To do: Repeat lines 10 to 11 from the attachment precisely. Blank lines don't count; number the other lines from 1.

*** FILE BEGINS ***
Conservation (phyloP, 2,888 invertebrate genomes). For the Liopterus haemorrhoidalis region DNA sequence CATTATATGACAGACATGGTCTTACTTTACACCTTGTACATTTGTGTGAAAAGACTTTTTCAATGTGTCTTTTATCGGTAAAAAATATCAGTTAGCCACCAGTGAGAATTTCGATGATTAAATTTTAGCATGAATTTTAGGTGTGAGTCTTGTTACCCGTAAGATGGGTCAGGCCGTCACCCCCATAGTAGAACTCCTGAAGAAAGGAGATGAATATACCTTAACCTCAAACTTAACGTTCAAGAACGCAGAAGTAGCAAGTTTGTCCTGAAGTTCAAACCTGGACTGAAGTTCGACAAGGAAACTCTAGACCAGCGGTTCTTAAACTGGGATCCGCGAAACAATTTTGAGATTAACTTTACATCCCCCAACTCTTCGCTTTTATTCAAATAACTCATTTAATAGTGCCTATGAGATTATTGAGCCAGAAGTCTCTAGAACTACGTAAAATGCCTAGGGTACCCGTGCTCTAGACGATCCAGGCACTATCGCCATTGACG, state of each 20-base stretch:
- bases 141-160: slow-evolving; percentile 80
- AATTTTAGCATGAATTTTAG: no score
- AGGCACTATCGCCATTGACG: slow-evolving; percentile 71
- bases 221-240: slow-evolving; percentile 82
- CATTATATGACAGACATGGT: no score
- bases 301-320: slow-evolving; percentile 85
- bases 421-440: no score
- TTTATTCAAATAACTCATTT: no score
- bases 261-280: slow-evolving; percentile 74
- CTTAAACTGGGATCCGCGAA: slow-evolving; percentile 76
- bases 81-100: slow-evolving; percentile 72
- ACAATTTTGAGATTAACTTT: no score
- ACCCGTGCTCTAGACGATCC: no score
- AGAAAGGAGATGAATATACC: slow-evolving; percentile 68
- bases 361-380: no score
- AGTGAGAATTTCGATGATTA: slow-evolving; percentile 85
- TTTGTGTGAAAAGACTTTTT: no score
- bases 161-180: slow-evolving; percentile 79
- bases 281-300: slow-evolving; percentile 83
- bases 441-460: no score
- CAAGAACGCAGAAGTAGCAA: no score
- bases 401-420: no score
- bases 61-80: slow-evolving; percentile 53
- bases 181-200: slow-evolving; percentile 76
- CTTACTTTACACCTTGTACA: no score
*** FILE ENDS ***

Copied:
- bases 261-280: slow-evolving; percentile 74
- CTTAAACTGGGATCCGCGAA: slow-evolving; percentile 76